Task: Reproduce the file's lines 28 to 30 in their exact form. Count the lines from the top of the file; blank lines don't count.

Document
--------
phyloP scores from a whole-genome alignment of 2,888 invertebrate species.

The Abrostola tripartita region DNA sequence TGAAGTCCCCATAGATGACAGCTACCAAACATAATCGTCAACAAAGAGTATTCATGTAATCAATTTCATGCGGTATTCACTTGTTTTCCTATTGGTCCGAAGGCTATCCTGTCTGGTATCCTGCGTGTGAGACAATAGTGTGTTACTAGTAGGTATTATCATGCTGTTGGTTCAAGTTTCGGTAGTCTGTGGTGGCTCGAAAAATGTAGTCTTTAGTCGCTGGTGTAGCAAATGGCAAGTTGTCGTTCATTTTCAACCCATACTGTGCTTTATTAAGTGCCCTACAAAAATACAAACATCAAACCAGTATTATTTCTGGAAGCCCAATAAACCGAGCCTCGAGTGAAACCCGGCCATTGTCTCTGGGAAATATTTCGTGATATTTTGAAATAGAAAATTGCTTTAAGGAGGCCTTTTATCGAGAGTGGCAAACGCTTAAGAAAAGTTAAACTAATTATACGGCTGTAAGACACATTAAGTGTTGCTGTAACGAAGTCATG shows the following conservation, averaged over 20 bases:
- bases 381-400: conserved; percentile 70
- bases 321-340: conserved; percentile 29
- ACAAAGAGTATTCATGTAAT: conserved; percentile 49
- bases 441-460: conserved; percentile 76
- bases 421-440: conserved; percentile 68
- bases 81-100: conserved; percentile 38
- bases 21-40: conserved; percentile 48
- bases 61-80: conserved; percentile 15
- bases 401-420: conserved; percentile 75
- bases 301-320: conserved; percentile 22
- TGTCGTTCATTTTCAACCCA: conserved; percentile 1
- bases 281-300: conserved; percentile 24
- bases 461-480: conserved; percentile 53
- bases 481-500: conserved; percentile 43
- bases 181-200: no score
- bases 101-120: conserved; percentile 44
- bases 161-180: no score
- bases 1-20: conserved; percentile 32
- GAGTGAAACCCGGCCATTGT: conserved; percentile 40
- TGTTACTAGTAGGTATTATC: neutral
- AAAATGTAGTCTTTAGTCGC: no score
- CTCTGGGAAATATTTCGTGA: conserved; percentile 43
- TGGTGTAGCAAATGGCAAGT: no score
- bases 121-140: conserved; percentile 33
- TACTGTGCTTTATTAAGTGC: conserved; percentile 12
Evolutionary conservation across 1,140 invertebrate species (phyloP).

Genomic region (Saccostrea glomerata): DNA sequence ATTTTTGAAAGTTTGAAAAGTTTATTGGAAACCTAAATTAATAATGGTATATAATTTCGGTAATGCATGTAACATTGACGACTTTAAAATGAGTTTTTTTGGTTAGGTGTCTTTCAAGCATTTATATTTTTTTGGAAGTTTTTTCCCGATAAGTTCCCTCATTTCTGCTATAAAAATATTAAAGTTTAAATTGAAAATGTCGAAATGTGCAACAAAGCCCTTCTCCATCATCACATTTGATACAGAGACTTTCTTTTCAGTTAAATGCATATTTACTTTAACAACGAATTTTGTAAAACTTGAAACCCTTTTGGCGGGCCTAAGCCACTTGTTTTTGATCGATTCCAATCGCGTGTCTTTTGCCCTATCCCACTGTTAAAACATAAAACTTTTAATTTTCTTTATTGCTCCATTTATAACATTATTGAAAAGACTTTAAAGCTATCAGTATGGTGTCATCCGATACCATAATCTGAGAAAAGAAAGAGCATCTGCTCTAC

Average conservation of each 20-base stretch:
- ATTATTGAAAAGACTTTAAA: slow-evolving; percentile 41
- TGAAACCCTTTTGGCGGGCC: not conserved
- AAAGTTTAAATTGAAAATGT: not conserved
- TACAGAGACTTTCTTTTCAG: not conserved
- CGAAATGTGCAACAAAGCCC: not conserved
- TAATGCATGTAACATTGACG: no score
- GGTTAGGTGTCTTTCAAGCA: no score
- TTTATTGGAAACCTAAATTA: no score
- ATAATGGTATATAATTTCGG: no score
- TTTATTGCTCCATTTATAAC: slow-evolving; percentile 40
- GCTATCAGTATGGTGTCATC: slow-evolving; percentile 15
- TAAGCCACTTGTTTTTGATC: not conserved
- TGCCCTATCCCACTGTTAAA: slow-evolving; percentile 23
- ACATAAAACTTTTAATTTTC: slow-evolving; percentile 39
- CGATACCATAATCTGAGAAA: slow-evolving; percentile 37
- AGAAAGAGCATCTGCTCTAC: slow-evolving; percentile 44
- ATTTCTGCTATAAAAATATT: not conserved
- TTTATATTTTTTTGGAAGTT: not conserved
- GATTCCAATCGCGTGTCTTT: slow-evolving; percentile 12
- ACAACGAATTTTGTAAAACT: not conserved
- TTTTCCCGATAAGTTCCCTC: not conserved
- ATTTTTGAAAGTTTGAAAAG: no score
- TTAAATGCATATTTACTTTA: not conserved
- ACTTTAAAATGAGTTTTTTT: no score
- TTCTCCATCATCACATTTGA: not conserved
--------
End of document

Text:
Evolutionary conservation across 1,140 invertebrate species (phyloP).

Genomic region (Saccostrea glomerata): DNA sequence ATTTTTGAAAGTTTGAAAAGTTTATTGGAAACCTAAATTAATAATGGTATATAATTTCGGTAATGCATGTAACATTGACGACTTTAAAATGAGTTTTTTTGGTTAGGTGTCTTTCAAGCATTTATATTTTTTTGGAAGTTTTTTCCCGATAAGTTCCCTCATTTCTGCTATAAAAATATTAAAGTTTAAATTGAAAATGTCGAAATGTGCAACAAAGCCCTTCTCCATCATCACATTTGATACAGAGACTTTCTTTTCAGTTAAATGCATATTTACTTTAACAACGAATTTTGTAAAACTTGAAACCCTTTTGGCGGGCCTAAGCCACTTGTTTTTGATCGATTCCAATCGCGTGTCTTTTGCCCTATCCCACTGTTAAAACATAAAACTTTTAATTTTCTTTATTGCTCCATTTATAACATTATTGAAAAGACTTTAAAGCTATCAGTATGGTGTCATCCGATACCATAATCTGAGAAAAGAAAGAGCATCTGCTCTAC

Average conservation of each 20-base stretch: